Disparities in dietary behaviors have been directly linked to the food environment, including access to retail food outlets. The Coronavirus Disease of 2019 (COVID-19) pandemic has led to major changes in the distribution, sale, purchase, preparation, and consumption of food in the United States (US). This paper reflects on those changes and provides recommendations for research to understand the impact of the pandemic on the retail food environment (RFE) and consumer behavior. Using the Retail Food Environment and Customer Interaction Model, we describe the impact of COVID-19 in four key areas: (1) community, state, tribal, and federal policy; (2) retail actors, business models, and sources; (3) customer experiences; and (4) dietary intake. We discuss how previously existing vulnerabilities and inequalities based on race, ethnicity, class, and geographic location were worsened by the pandemic. We recommend approaches for building a more just and equitable RFE, including understanding the impacts of changing shopping behaviors and adaptations to federal nutrition assistance as well as how small food business can be made more sustainable. By better understanding the RFE adaptations that have characterized the COVID-19 pandemic, we hope to gain greater insight into how our food system can become more resilient in the future.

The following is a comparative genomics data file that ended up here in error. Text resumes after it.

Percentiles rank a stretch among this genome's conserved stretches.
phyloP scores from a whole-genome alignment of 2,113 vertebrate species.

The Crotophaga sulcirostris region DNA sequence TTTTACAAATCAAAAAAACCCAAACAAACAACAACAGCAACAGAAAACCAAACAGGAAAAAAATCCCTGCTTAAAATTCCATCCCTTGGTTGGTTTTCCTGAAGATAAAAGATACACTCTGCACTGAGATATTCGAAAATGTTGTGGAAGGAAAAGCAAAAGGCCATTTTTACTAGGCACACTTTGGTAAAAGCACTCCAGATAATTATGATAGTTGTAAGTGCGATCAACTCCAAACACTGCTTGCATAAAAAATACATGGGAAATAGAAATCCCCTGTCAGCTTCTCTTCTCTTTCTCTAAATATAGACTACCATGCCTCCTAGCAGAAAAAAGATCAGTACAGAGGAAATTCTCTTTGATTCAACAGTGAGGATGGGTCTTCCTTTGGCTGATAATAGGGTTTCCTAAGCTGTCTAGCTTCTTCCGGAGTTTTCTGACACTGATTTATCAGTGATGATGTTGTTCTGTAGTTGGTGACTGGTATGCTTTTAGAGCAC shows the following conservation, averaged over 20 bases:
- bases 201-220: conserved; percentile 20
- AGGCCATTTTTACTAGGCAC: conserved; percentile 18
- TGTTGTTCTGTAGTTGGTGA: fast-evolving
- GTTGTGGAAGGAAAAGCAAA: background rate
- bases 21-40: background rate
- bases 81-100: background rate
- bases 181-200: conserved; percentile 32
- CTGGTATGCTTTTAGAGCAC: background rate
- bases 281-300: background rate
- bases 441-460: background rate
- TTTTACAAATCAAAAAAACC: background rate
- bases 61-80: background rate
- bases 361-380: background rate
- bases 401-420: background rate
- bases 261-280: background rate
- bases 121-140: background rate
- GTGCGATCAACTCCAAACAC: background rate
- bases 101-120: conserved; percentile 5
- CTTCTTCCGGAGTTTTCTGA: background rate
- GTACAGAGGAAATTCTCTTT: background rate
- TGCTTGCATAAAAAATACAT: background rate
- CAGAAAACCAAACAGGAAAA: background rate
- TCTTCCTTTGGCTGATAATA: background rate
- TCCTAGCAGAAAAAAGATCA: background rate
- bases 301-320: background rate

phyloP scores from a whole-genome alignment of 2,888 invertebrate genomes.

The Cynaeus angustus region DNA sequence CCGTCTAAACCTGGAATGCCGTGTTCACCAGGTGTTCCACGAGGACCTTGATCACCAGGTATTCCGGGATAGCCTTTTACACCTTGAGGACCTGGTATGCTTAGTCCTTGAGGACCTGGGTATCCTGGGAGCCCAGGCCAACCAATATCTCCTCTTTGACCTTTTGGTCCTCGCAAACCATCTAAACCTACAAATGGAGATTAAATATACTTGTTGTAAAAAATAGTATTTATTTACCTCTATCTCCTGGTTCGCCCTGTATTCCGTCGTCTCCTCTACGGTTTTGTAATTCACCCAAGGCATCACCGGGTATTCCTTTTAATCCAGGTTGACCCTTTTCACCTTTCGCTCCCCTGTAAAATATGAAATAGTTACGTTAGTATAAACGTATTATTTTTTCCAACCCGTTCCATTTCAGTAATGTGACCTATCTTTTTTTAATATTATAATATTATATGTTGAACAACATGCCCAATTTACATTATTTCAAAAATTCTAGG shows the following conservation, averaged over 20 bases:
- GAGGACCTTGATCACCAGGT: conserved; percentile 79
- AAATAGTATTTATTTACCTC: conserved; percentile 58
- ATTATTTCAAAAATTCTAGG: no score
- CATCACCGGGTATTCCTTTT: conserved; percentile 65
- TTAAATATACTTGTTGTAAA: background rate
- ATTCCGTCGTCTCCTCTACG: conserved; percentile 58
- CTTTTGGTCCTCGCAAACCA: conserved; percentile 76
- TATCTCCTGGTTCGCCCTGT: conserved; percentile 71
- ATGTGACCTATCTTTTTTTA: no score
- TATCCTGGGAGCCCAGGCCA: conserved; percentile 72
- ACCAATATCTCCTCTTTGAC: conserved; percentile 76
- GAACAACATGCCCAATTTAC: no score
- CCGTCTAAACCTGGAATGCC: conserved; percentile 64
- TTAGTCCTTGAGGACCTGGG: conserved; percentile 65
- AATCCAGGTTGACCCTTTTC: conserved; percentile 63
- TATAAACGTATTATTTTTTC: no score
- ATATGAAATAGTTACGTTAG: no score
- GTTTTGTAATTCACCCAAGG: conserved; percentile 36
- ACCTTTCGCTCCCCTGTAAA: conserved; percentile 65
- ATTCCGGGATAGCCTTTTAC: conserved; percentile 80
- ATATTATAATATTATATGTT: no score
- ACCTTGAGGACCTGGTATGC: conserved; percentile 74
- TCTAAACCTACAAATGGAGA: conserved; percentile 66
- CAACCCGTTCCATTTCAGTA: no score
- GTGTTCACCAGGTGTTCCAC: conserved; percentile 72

|Original language||English (US)|
|Number of pages||14|
|Journal||International journal of environmental research and public health|
|State||Published - Oct 2 2020|
Bibliographical noteFunding Information:
Funding: All authors are members of the Healthy Food Retail Working Group leadership team, jointly supported by Healthy Eating Research (HER), a national program of the Robert Wood Johnson Foundation, and the Nutrition and Obesity Policy Research and Evaluation Network (NOPREN). NOPREN is supported by Cooperative Agreement No. 5U48DP00498-05 from the Centers for Disease Control and Prevention (CDC), Prevention Research Centers (PRCs) Program. All authors receive a stipend from HER for their leadership role with the working group. Support for MRW’s effort was also provided by the National Heart, Lung, and Blood Institute (NHLBI), grant number K99HL144824 (Principal Investigator: MRW). Publication fees were supported by Healthy Eating Research, a national program of the Robert Wood Johnson Foundation. The findings in this study are solely the responsibility of the authors and do not necessarily represent the official views of CDC, HER, or NOPREN.
© 2020 by the authors. Licensee MDPI, Basel, Switzerland.
- Dietary intake
- Federal nutrition assistance
- Food purchasing
- Grocery stores
- Retail food environment